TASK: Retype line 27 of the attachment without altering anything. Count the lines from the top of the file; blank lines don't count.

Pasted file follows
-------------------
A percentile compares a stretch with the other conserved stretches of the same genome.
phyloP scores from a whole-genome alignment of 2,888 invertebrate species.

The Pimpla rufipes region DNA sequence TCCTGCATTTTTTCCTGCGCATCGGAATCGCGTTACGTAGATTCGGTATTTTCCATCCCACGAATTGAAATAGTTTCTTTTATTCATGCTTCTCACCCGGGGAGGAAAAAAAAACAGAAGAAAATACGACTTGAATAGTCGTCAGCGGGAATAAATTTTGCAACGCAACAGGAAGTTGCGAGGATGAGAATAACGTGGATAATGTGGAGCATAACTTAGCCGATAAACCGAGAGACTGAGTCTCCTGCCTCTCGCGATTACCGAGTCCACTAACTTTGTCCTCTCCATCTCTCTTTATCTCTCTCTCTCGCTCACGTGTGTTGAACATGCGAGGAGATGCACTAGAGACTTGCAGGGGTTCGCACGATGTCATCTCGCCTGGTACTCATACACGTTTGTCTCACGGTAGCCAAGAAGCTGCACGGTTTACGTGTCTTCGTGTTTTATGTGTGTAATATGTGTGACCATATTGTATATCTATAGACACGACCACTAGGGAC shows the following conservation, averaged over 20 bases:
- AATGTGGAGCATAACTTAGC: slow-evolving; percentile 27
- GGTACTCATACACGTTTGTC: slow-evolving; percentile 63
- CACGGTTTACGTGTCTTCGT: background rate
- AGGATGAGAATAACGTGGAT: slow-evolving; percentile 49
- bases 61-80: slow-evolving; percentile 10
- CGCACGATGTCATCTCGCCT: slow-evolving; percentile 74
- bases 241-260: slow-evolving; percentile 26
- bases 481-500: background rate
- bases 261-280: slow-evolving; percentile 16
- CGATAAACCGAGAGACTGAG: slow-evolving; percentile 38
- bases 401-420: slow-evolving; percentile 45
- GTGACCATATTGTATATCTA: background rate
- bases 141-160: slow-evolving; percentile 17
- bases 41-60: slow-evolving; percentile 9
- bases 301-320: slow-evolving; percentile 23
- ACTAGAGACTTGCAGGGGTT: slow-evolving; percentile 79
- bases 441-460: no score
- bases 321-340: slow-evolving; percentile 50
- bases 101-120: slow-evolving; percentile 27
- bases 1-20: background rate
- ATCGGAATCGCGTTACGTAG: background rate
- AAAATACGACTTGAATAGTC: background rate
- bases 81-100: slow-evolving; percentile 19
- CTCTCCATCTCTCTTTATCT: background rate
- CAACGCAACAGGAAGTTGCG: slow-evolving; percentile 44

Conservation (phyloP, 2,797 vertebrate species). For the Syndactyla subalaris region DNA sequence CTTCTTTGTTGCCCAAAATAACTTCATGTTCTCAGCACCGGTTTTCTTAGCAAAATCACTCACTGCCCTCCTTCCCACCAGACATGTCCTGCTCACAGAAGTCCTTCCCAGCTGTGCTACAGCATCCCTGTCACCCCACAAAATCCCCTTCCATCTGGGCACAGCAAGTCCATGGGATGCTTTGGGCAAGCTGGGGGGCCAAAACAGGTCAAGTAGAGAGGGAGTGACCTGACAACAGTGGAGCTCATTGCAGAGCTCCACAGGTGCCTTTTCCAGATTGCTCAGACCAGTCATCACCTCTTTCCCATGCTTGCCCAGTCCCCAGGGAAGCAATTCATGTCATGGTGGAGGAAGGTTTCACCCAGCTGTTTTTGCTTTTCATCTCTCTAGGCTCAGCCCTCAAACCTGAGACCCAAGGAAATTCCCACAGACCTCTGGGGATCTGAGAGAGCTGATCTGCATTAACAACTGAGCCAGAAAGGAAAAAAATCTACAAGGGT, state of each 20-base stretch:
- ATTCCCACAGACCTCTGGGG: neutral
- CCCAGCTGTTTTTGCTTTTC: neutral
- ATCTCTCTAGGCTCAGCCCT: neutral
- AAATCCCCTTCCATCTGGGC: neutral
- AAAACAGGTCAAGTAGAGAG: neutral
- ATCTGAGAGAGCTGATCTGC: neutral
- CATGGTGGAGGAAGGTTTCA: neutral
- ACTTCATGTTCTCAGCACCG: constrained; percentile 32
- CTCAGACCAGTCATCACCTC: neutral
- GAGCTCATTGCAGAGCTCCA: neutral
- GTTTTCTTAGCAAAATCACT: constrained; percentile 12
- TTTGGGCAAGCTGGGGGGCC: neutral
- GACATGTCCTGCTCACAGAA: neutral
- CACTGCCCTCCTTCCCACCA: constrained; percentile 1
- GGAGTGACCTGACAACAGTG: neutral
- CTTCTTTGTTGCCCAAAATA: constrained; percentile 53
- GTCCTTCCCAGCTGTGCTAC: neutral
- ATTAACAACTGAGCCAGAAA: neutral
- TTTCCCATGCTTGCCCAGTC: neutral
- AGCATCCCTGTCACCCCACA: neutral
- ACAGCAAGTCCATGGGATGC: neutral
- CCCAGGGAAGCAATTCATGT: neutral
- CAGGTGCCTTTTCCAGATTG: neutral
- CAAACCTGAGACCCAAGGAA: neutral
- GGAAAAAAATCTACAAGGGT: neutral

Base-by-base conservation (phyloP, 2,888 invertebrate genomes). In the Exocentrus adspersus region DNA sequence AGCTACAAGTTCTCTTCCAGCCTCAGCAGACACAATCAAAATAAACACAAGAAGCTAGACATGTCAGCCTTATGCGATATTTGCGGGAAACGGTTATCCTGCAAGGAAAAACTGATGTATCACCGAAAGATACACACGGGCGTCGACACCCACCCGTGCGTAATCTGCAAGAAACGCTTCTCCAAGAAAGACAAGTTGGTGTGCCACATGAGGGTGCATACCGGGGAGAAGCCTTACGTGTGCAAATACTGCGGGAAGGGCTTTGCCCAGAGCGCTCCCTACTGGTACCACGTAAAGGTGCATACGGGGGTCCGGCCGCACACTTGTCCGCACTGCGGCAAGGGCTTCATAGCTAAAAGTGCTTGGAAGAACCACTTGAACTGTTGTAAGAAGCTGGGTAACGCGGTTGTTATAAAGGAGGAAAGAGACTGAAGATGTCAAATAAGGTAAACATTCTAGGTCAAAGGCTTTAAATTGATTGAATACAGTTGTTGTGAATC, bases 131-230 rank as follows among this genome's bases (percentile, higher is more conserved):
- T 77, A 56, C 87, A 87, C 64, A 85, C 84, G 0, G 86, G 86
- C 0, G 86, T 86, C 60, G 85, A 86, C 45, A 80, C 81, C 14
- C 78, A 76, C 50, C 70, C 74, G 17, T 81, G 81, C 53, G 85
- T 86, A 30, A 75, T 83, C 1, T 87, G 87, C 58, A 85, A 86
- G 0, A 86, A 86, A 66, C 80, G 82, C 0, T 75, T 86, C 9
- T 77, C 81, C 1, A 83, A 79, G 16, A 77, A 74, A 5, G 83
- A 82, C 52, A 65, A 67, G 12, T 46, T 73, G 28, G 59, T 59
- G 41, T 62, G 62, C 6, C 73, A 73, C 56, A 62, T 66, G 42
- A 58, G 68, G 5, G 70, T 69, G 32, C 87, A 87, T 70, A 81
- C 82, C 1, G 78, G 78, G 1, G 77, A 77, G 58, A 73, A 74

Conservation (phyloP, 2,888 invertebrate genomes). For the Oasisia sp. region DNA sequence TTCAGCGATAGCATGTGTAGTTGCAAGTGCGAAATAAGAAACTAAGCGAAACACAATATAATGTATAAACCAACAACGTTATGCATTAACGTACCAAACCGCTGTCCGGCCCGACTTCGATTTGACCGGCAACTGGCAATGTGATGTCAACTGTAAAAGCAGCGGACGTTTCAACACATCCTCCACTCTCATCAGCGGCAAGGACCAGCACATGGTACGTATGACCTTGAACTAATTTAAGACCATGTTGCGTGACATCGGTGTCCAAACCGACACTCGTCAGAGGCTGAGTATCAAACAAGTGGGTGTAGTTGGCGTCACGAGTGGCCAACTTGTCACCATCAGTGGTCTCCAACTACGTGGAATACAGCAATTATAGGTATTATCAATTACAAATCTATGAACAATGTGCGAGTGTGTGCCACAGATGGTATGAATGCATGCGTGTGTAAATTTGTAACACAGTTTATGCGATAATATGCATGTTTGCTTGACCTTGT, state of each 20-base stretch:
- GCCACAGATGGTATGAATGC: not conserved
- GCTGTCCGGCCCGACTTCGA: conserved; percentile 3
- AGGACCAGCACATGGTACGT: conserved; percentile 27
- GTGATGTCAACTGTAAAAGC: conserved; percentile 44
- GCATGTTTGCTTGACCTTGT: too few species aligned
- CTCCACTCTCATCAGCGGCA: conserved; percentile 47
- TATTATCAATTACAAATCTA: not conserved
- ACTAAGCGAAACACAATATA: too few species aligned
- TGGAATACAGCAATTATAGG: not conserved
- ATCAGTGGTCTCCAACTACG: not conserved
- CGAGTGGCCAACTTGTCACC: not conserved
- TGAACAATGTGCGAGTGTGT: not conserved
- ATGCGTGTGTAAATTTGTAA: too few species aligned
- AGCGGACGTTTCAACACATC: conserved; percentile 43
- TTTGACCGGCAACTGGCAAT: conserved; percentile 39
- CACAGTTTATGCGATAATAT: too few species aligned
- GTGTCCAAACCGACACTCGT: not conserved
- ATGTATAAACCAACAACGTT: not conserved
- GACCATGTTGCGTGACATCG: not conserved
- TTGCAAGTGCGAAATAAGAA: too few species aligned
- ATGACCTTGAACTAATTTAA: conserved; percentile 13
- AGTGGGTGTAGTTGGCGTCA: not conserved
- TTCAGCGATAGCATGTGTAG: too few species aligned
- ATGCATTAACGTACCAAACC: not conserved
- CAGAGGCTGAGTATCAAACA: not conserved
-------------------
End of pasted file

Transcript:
- CTCTCCATCTCTCTTTATCT: background rate